the Cheraw and Darlington Railroad succeeded in reaching but not in entering Florence, encountering quite a heavy force of the enemy's cavalry. I have had as yet no official report of the expedition, but hear that they have destroyed all the trestling between Cheraw and that point. As soon as Colonel Williams' report is received I will forward is to department headquarters. *
I am, captain, very respectfully, your obedient servant,
JOHN A. LOGAN,
HDQRS. DEPARTMENT AND ARMY OF THE TENNESSEE,
Easterling's Mill, March 6, 1865.
A captain who accompanied the expedition reports that several trains of troops were ready to be run out of Florence.
O. O. HOWARD,
HDQRS. MILITARY DIVISION OF THE MISSISSIPPI,
In the Field, near Cheraw, March 6, 1865.
Major General JOHN A. LOGAN,
Commanding Fifteenth Army Corps:
GENERAL: Orders of march have been changed so that the Twentieth Corps is at this moment crossing the Pedee at the same point as your command, and it is intended for it to take the left-hand road just beyond Phill's Creek and your headquarters. The general-in-chief desires you to hold your corps in camp until the Twentieth has passed and out of your way, when you will resume your march as per instructions from department headquarters. The Twentieth Corps will continue moving during the night and until out of your road.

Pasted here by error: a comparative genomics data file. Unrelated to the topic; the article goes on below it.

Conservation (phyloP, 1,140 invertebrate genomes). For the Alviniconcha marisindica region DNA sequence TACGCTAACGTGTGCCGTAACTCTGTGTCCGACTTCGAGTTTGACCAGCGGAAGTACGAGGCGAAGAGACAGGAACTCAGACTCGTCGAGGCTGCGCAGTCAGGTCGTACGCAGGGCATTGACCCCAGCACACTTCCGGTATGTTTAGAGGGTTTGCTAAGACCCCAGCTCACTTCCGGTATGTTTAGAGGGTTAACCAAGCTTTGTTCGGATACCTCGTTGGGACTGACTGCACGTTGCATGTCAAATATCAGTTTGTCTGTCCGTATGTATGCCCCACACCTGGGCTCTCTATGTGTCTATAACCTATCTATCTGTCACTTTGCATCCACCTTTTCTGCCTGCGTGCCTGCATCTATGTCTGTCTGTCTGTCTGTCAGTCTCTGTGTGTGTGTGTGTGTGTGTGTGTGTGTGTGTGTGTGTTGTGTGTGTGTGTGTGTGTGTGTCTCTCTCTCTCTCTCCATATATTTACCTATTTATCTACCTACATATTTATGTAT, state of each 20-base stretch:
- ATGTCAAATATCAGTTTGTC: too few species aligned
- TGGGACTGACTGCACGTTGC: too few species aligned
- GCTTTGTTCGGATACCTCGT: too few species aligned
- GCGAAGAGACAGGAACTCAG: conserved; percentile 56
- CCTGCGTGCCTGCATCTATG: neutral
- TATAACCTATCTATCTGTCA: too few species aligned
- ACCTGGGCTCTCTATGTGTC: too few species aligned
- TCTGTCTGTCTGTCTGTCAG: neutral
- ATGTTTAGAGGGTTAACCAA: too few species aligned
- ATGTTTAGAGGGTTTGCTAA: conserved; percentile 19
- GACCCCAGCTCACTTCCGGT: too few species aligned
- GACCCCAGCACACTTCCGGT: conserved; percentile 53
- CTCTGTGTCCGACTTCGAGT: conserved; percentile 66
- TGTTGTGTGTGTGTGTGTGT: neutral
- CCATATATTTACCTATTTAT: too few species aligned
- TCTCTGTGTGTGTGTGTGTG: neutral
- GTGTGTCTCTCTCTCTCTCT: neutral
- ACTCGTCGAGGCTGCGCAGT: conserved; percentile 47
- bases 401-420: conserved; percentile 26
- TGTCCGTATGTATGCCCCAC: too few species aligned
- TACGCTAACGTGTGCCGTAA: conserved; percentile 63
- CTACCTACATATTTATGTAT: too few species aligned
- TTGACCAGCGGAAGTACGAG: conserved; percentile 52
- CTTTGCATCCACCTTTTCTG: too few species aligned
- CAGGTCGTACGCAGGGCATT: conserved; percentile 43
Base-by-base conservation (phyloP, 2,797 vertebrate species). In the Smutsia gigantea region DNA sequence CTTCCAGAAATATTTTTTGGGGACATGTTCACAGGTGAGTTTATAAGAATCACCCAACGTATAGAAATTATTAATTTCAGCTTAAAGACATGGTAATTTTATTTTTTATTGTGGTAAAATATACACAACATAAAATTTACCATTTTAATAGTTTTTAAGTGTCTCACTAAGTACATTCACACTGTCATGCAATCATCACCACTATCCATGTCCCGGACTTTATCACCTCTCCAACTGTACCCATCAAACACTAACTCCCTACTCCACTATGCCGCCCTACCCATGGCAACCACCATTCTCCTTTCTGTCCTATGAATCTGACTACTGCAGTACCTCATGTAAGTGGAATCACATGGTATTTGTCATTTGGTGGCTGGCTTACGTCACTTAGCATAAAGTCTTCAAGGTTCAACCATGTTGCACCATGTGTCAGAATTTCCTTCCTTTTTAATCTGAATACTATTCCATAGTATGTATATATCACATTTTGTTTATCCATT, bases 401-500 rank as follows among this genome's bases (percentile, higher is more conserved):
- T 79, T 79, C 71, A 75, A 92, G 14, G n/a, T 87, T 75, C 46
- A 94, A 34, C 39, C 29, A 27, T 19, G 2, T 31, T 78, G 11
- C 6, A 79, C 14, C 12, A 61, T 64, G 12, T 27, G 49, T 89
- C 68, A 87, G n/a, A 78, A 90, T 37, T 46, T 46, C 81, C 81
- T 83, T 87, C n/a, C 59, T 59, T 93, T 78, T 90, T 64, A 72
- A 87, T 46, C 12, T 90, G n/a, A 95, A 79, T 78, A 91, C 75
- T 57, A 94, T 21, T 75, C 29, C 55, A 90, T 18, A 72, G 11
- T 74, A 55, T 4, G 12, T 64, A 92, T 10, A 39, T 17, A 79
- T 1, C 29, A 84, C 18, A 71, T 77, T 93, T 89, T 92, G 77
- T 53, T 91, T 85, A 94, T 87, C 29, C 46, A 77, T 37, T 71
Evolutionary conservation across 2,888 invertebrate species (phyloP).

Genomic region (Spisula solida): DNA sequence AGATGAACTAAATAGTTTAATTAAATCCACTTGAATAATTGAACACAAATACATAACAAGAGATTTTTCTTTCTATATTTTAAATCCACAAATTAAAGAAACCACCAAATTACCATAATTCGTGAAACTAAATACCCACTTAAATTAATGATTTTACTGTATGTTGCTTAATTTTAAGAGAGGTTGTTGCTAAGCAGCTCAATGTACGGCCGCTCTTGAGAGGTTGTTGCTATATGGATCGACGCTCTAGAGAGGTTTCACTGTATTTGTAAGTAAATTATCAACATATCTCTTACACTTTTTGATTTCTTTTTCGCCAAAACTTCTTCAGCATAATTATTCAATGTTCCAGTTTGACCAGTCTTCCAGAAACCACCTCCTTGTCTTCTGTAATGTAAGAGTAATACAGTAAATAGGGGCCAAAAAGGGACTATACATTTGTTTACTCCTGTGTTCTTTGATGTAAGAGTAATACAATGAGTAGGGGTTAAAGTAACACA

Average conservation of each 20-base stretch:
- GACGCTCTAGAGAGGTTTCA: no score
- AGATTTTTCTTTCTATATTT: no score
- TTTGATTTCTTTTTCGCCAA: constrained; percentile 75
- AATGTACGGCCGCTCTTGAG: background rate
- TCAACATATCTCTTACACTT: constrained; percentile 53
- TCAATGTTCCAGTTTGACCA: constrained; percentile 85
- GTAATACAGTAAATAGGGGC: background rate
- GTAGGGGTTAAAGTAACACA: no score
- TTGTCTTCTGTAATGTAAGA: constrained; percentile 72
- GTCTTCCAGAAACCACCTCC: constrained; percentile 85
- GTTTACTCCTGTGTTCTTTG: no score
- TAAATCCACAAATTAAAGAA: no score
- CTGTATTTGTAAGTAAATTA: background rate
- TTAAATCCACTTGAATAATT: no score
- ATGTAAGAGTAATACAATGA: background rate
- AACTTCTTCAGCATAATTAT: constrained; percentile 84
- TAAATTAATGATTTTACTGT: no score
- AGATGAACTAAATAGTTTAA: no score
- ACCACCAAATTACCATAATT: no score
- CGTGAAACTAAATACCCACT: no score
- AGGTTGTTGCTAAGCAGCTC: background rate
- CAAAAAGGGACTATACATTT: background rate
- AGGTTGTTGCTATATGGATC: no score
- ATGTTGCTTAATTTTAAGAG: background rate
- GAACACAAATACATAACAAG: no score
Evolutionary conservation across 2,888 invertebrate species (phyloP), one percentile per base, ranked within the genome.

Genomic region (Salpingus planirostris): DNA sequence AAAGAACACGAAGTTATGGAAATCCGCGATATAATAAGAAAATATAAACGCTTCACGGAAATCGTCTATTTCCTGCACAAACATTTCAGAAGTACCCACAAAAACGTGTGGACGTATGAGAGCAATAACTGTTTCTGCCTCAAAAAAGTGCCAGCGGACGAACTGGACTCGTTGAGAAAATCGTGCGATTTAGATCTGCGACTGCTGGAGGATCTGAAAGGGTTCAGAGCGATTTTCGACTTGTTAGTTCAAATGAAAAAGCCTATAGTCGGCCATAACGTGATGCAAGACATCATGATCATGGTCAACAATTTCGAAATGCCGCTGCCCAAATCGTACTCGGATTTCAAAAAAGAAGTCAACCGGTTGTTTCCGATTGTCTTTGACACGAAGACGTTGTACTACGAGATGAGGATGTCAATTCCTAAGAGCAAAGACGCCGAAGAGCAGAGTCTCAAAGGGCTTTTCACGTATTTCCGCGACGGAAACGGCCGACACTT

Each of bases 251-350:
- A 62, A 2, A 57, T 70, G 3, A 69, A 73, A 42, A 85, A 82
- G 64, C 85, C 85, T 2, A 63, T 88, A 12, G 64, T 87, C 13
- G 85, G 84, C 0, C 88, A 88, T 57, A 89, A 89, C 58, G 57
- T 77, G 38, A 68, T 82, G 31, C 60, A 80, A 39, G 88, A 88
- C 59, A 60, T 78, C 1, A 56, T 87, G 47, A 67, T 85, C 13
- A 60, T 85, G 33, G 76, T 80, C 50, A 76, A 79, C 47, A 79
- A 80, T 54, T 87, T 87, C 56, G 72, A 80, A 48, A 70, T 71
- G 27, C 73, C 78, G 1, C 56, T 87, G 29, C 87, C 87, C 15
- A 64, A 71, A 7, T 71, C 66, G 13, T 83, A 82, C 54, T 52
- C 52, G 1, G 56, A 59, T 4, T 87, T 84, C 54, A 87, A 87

I am, general, with respect,
L. M. DAYTON,
HDQRS. FIRST DIVISION, FIFTEENTH ARMY CORPS,
Near Grant's Mill, S. C., March 6, 1865.
Major MAX WOODHULL,
Assistant Adjutant-General, Fifteenth Army Corps:
MAJOR: I respectfully report that in compliance with orders received from you I left my camp beyond Cheraw at 6 o'clock this morning, and crossing the pontoon bridge over the Pedee River marched to my present camp on Phill's Creek, a distance of five miles. While the rear of my division was passing through Cheraw there was a terrific explosion of powder and shell near my column, caused by some great carelessness on the part of men or officers, by which several in my division were killed and wounded. I have directed Brevet Brigadier-General Woods, commanding the First Brigade, whose command was in the immediate neighborhood when the unfortunate affair occurred,
*See Part I, p. 254.